HOLLY SPRINGS, Miss. (May 30, 2019) — “It is hard to remember a time when Senator Cochran wasn’t in Congress, rooting for Mississippi and protecting our wild places,” said Jill Mastrototaro, Audubon Mississippi’s policy director. “He was instrumental in securing funding after Hurricane Katrina ravaged our state, and in passing the RESTORE Act, which is helping our shorelines recover from the 2010 Deepwater Horizon disaster.”
“Nearest and dearest to my heart will always be how Senator Cochran helped get us a paved road to Audubon’s Strawberry Plains Center in Holly Springs so more people can come and visit,” noted Sheryl Bowen, Audubon Mississippi’s board chair.
In addition to championing projects close to home, Senator Cochran also served more than 36 years on the Migratory Bird Conservation Commission, created with the passage of the 1918 Migratory Bird Treaty Act, which was one of National Audubon Society’s first legislative victories. During his tenure on the Commission, Cochran oversaw conservation of 2.4 million acres of waterfowl habitat in national wildlife refuges and helped conserve, restore or enhance more than 30 million acres of wetlands and associated uplands.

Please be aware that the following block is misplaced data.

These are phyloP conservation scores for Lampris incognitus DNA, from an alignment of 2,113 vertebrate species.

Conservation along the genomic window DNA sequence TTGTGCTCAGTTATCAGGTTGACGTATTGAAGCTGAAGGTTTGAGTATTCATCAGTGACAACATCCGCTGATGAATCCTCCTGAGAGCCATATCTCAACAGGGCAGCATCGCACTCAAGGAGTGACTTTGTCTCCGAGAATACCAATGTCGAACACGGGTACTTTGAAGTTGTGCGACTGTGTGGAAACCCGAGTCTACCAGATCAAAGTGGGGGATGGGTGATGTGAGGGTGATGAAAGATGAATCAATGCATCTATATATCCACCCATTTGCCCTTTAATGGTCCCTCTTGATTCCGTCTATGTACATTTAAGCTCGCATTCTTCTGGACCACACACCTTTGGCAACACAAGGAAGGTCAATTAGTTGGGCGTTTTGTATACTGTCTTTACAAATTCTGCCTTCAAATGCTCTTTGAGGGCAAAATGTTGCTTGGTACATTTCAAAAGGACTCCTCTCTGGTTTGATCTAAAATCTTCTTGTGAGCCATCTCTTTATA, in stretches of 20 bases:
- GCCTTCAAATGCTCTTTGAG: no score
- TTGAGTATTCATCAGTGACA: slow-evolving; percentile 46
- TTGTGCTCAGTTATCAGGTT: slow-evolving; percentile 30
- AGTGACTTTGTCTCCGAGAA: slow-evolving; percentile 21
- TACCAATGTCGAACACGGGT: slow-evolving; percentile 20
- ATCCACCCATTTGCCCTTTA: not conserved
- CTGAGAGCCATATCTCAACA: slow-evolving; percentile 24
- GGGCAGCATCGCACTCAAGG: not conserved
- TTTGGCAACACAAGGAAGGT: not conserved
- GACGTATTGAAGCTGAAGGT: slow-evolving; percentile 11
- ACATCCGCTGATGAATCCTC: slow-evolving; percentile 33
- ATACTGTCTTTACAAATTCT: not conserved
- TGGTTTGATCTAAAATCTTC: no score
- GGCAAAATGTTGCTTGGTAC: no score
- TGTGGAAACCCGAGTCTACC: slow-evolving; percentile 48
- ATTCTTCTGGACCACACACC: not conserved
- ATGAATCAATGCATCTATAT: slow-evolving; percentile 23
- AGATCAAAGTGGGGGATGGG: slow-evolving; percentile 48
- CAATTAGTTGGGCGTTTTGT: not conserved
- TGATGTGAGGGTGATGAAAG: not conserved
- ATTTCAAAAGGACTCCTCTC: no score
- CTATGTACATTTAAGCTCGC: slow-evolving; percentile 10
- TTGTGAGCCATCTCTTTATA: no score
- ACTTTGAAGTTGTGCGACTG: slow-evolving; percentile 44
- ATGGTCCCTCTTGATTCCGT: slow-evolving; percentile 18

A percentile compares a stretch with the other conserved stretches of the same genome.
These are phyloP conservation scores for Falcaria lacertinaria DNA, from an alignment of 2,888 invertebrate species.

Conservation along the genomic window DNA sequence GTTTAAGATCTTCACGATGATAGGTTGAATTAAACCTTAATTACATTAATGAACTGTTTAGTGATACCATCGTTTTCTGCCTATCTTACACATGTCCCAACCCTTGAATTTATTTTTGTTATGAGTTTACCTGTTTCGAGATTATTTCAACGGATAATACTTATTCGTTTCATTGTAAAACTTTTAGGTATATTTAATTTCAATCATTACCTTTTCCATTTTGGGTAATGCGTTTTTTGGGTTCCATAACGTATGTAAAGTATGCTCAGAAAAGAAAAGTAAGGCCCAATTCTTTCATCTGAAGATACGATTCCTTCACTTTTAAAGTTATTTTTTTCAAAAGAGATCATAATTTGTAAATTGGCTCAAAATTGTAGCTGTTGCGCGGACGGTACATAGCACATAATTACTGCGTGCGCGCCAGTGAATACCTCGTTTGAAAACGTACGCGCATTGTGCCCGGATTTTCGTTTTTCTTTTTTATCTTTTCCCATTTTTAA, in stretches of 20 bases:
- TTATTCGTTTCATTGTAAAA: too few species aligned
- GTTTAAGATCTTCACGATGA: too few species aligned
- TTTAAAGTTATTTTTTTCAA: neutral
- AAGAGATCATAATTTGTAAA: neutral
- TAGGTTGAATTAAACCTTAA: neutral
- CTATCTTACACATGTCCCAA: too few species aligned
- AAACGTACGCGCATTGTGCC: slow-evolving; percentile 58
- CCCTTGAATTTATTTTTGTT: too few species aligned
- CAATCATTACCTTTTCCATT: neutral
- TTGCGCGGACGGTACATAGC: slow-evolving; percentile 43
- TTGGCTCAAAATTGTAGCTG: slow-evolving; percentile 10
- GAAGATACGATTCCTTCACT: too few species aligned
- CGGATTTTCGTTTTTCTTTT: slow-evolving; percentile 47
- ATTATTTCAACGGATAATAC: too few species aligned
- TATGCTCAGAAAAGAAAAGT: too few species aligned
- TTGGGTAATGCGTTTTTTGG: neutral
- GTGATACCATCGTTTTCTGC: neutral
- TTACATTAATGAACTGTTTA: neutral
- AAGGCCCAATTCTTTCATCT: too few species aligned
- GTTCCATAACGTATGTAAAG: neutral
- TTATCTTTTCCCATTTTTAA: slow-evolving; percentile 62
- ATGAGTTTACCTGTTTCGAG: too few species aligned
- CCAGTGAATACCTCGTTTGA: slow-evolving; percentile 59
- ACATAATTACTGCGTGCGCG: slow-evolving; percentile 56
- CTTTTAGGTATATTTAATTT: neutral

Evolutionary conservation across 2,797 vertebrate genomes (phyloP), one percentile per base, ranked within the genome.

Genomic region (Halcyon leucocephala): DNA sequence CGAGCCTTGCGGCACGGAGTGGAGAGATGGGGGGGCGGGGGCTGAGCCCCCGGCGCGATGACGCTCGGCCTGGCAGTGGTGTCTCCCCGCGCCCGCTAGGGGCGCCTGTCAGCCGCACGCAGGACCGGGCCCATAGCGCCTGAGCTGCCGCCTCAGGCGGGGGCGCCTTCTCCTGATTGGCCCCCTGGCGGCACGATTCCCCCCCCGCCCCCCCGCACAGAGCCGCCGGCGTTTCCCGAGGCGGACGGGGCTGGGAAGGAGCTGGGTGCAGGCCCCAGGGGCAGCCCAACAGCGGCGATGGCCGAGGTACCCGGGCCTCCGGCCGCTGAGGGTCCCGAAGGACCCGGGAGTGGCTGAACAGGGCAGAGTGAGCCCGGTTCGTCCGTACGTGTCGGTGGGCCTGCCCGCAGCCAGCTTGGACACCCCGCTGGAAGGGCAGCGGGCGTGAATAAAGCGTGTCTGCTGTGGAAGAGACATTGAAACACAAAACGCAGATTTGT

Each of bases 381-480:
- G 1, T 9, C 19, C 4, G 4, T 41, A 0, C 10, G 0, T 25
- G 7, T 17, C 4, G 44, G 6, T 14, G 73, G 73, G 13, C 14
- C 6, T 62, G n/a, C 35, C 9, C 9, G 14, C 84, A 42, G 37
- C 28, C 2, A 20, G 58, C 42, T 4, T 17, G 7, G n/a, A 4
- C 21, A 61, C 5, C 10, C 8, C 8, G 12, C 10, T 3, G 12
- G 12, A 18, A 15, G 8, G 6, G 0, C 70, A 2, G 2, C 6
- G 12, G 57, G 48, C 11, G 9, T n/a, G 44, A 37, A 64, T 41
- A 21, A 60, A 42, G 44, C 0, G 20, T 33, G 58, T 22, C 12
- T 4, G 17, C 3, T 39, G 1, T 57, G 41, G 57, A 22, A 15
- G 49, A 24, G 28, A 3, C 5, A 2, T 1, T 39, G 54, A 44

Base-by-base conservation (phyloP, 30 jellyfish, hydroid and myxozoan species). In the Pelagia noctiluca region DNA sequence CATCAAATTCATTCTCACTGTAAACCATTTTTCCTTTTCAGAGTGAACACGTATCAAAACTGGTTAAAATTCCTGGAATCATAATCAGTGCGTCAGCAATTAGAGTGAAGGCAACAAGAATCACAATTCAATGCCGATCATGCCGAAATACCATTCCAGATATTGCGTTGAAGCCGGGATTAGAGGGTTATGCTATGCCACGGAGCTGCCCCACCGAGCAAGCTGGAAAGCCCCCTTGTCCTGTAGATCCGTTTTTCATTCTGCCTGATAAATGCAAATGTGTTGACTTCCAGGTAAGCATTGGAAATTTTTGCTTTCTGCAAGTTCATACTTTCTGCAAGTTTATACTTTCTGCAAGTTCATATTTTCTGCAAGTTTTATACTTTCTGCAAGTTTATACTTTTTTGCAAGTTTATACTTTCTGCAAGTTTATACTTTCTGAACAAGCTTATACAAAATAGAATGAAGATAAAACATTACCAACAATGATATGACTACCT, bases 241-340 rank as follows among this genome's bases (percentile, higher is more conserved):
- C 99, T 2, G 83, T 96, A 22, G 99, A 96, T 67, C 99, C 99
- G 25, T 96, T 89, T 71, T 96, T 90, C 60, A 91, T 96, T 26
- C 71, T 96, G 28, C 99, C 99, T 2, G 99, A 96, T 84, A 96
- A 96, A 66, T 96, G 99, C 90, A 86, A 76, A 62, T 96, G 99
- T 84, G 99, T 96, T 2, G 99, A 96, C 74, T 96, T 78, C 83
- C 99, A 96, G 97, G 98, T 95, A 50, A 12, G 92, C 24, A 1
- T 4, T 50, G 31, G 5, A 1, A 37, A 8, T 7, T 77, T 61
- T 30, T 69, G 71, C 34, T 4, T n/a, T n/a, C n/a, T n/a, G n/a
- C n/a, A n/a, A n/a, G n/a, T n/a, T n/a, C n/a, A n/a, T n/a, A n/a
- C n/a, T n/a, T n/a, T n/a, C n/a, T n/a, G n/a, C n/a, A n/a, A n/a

Senator Thad Cochran, who represented Mississippi first in the U.S. House and later the Senate, died on May 30, 2019 at his home in Oxford. In 2018, he retired after serving more than 50 years in Congress, at which time Audubon issued a statement wishing him well and commending his bipartisan spirit which benefitted the people and wildlife of Mississippi.
About Audubon: Established in 1998, Audubon Mississippi is a pioneering non-profit that uses conservation, education, advocacy, and science to benefit birds, wildlife, and their habitats. Audubon Mississippi is a state office of the National Audubon Society.
The National Audubon Society protects birds and the places they need, today and tomorrow, throughout the Americas using science, advocacy, education and on-the-ground conservation. Audubon’s state programs, nature centers, chapters and partners have an unparalleled wingspan that reaches millions of people each year to inform, inspire and unite diverse communities in conservation action. Since 1905, Audubon’s vision has been a world in which people and wildlife thrive. Audubon is a nonprofit conservation organization. Learn more at www.audubon.org and @audubonsociety.
Contact: Anne Singer, firstname.lastname@example.org, 202-271-4679